One Day Classes For Integrated Allied Health Professionals.

One day human anatomy classes from January 2019
We are pleased to be offering a series of one day anatomy classes, working on prosected cadavers. These are guided classes aimed at therapists who wish to gain a deeper understanding of various areas of the body.  They are specially prepared areas of the body and although there is no dissection component during these classes, there is plenty of opportunity to handle the specimens.

These specimens have been prepared using traditional anatomical approaches and so will have less of the fascial and connective tissue components that we like. We will however be showing videos and pictures of less prosected material, in order to give more clarity when considering related connective tissues.

Bring questions, debate, discussion and ideas to what are always lively and informative days.

7th January Anatomy and fascia of the Lower Limb £200

Hips, knees, lower leg and ankles.  Looking at the connected nature of the leg and how common injuries and presentations might appear.

We will examine the knee and hip  joints and look at the structures that rise from the ankle over the knee to create function, movement and potential pain in and around the knee.

It is possible, that we will also see specimens with hips and or knees where surgery has taken place and if this is the case, we will be able to examine the scarring that takes place in this kind of surgery. We will discuss current therapeutic interventions and commonly presenting injuries in sport as well as every day life.

4th April  Exploring soft tissues in a functional, clinical and treatment context in
relation to common injuries £200

This workshop aims to examine the relationship between presenting pain and anatomical evidence.  How much of what we see in clinic can be understood by the anatomy of the soft and connective tissues.  Do presenting pain levels and how the muscular tissues appear match up?

This one day will look at pain within various contexts and examine the anatomy of common soft tissue injuries, their locations and what else could be considered when addressing these areas.

5th April Endothoracic fascia – fascial compartments of the head, neck, shoulder and thorax including the TMJ £200

The complex arrangements of fascia in the thorax and its relationship to the diaphragm, heart and lungs as well as the continuity of the trachea and oesophagus will be examined and discussed.

Suspensory structures around the throat and mouth will be explored and the continuity of the compartments associated with the mouth, TMJ neck and head will be explored.  Movements of the jaw and their relationship to neck and shoulder dysfunction will also be discussed.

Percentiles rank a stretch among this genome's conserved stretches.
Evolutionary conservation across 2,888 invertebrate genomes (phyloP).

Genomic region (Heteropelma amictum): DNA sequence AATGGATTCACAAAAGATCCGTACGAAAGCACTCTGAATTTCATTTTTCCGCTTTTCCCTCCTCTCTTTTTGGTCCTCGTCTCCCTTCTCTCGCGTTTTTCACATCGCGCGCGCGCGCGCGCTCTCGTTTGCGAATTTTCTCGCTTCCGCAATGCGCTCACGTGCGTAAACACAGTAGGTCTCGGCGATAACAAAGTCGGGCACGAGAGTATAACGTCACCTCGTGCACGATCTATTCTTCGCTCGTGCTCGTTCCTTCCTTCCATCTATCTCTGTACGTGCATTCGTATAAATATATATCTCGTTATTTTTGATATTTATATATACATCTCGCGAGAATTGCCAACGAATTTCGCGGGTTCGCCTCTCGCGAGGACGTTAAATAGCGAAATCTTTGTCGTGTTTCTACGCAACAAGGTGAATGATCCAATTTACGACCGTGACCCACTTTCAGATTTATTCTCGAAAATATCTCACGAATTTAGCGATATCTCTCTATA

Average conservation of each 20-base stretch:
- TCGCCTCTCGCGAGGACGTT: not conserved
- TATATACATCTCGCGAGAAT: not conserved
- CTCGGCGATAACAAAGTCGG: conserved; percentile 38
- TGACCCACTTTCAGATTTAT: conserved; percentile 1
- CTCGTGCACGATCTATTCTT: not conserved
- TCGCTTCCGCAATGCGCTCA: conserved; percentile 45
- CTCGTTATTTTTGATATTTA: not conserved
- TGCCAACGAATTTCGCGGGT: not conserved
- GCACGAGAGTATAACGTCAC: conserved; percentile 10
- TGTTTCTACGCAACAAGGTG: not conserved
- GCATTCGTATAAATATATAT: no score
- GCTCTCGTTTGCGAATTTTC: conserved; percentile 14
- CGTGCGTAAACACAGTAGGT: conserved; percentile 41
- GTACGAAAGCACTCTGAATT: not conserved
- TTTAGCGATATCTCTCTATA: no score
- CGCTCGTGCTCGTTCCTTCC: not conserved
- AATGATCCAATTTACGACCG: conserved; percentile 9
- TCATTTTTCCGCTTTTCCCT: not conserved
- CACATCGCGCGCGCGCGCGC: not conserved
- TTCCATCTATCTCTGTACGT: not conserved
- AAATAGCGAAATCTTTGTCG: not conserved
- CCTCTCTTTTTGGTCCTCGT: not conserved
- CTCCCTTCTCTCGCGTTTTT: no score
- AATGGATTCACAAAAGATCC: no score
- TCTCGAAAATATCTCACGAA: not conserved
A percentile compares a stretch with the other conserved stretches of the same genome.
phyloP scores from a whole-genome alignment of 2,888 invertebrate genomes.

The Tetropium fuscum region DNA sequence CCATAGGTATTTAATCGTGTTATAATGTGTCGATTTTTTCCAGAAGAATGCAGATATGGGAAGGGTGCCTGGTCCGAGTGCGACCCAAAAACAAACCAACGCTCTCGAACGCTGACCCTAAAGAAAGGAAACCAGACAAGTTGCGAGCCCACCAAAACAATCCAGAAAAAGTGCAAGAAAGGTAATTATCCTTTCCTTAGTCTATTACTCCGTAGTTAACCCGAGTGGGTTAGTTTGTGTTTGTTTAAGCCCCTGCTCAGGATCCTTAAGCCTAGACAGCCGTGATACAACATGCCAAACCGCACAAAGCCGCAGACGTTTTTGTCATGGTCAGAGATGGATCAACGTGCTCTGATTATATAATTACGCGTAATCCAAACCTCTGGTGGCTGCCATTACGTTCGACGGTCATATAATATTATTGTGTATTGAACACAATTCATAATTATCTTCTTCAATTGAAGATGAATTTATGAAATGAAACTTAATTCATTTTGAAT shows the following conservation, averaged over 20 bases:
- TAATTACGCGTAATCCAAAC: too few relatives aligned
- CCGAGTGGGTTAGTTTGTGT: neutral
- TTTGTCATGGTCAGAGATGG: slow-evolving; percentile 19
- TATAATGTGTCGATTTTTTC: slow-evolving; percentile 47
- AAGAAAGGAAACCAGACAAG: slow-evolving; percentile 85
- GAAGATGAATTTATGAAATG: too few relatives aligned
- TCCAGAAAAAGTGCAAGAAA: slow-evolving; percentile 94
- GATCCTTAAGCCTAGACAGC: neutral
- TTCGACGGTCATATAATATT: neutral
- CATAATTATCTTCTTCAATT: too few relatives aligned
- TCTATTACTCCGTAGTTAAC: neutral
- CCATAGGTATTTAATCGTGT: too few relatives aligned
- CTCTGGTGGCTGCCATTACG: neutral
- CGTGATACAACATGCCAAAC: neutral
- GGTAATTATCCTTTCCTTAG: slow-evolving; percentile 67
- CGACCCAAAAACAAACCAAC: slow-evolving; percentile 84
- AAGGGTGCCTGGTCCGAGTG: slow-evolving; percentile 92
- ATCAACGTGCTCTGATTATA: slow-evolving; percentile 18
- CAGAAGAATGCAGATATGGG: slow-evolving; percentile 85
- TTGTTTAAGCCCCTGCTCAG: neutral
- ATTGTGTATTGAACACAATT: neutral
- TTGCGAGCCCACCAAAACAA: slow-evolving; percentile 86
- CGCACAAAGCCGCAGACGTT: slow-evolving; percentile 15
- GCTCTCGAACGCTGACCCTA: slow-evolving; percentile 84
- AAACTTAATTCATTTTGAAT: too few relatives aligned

15th April Anatomy of lower back pain £200
AM: Spine, spinal cord and CNS
PM: Pelvis, postural support muscles and the pelvic floor

In this busy day we will aim to examine as many areas and ideas surrounding lower back pain as possible.  Whilst most of us will appreciate that lower back pain is rarely solely associated with the lower back, we will aim to construct a narrative that allows for other areas to be considered.

The morning session will discuss and examine the spine and central nervous system, including some elements of the brain.  In the afternoon we will examine the role, if there is one, of the abdomen in back pain and explore some of the ideas surrounding core stability and the pelvic floor.

16th April Common injuries of the upper and lower body £200

We will be asking attendees to bring their ideas in this interactive learning experience.  What is a hamstring strain for example and what might it look like?  Anterior cruciate ligament tears and what actually happens?  Achilles damage, lower back pain, ruptured and bulging discs, rotator cuff injuries and so forth.

Any injury is easier to understand if we can examine the anatomy that surrounds it and this workshop will allow you a wider view of common presentations.

17th April  Erector spinae and sacrum. Is this the core? £200

What is core stability and what does this phrase really mean?  So much of the ideas around it are focussed on abdominal structures that make little sense when considering stability.

The sacrum with gluteal attachments represents a significant area for stabilisation of the body and it could be that a new narrative is required in order to understand fully the role that stability plays in human functional movement.

In this workshop we will consider some of the more traditional ideas around this controversial area and see if we can establish a newer and perhaps truer, ‘core’.

1st May Pelvis and hips, fascia and function £200

So many attachments so little time.  The relationships around the hips and the muscles that attach from the femur to the inside of the pelvis are poorly described and difficult to treat.

Today we will find them and see what they look and feel like, before discussing ideas around function and how the continuity that surrounds them might best be explored clinically and to good effect.

2nd May  Diaphragm (including psoas and QL), thorax and upper back £200

How do the muscular structures of the upper back impact and affect our ability to breath and vice versa.  In this workshop we will be looking at how accessory muscles of respiration through the neck, upper back and thorax, create diaphragmatic space and change the way we breath.

We will cover some theory in relation to oxygen exchange and address certain conditions where muscular activity might be a major element in breath, such as COPD.  We will look at the lungs and the space they occupy in the thorax and the fascia of the diaphragm as well as their tails.  This will also lead us nicely in to stabilisation of the diaphragm via the psoas and QL.